"The features in the house are from all our family heritages,” Lydia says.

Think of this beach home as an idea house, an inspiration for combining the casual yet graceful southern hospitality with the indoor-outdoor wine country lifestyle. The Mondavis made the kitchen and great room the main part of their dwelling for a reason, to encourage being together and hanging out, instead of being engrossed in smart phones and social media. “What I hope people gleam from the home is how we enjoy our time together with wine and food and friends and family,” says Rob.

For the Mondavi’s this is not just a show house, it’s their escape too. “Our beach retreat has wonderful grounding influences,” Rob says. Lydia says “creating a space of serenity” was important, as the couple is constantly on the go. “It’s one of the only places that Rob, within 15 minutes of being there, has no idea where his phone is. He is completely able to shut down and relax.”

“I decompress on the beach and gain further objectivity as to the wines we are creating and how they look, taste and feel outside of Napa Valley,” says Rob. “Napa Valley embodies friendship, gracious living and camaraderie with wine as the center. Lowcountry embodies the art of living well yet wine part of this and not the center. It has been important to see how wine is a different character in both parts of the country.”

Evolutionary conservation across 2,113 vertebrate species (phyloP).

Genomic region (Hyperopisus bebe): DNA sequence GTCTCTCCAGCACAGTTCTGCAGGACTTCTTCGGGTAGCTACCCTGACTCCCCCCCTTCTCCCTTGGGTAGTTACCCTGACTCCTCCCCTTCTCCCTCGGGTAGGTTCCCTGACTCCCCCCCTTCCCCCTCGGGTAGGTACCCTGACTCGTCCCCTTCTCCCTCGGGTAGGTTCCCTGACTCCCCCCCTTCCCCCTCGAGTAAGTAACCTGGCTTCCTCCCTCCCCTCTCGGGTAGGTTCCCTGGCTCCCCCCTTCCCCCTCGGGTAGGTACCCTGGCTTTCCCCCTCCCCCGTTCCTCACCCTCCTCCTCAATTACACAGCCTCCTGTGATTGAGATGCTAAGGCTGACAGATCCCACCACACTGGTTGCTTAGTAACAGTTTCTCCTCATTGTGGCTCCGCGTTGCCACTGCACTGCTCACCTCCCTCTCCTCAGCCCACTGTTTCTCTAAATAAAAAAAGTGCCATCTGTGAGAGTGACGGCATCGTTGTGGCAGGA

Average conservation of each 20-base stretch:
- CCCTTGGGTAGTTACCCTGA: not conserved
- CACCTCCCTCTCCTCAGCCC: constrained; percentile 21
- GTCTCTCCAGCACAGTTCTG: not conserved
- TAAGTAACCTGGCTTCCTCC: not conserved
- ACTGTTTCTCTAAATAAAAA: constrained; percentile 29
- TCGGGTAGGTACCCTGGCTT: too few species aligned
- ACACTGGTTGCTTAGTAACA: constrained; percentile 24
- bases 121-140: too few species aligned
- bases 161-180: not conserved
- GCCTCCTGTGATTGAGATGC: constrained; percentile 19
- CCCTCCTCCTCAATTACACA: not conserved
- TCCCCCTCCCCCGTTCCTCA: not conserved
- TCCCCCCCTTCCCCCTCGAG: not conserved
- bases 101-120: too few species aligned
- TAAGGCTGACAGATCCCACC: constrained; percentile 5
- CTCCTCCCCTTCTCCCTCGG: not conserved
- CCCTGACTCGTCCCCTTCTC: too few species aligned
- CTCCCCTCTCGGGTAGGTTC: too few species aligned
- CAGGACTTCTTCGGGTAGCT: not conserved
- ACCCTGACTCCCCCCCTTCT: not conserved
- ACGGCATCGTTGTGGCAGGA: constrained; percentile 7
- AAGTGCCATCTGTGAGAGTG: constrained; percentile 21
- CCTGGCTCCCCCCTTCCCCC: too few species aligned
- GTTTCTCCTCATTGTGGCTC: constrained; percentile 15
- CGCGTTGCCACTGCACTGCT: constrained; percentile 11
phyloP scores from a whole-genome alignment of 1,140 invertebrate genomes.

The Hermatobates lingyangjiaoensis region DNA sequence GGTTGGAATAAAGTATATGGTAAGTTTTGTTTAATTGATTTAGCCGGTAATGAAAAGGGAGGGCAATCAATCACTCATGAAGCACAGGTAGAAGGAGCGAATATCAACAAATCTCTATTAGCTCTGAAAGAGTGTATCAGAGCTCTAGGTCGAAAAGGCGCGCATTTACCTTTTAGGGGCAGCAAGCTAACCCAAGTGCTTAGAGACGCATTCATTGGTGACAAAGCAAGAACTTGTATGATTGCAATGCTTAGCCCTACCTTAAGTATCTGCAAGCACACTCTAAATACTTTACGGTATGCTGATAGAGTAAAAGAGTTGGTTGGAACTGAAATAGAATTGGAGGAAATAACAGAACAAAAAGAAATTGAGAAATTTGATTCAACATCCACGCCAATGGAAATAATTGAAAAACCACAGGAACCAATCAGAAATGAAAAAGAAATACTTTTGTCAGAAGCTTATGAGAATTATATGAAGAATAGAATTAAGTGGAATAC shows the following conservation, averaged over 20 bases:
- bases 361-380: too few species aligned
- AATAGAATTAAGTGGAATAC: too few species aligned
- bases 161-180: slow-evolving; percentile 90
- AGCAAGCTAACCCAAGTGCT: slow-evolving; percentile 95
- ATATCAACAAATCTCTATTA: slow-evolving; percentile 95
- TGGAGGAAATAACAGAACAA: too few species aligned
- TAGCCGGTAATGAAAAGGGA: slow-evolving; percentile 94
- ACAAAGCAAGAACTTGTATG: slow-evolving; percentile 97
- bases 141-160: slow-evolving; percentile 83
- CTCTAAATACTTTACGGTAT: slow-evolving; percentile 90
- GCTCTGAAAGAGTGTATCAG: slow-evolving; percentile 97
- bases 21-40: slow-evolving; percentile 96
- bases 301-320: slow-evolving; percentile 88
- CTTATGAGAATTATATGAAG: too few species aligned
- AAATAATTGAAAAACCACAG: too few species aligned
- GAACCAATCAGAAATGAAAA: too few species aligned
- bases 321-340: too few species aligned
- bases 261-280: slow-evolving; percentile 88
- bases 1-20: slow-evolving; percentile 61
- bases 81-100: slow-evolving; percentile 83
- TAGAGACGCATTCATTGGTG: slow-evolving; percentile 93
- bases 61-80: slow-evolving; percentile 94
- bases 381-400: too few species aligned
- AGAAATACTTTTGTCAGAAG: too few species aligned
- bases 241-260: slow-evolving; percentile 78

How does that influence his winemaking style? “The parallel I find between my winemaking and lowcountry is the honesty and purity of both,” Rob says. “As a winemaker when I decide to harvest I then contemplate the fermentation, the aging. I look to how I can help the grapes find their voice in the wine. When this happens wine has the distinctiveness of location and the grape speaks with honesty of who and what it is. With our South Carolina retreat when we are with family and friends, the comfortable pace allows the purity and honesty of being together to create authentic and lasting relationships.”

After all, wine blends are often better than single varietal, when the sum of the components meld into a new wine. And here in Beaufort, Rob and Lydia are blending a personal design aesthetic to create a modern lifestyle. “To me,” Rob says, “it’s the essence of wine country — but we did it in lowcountry.”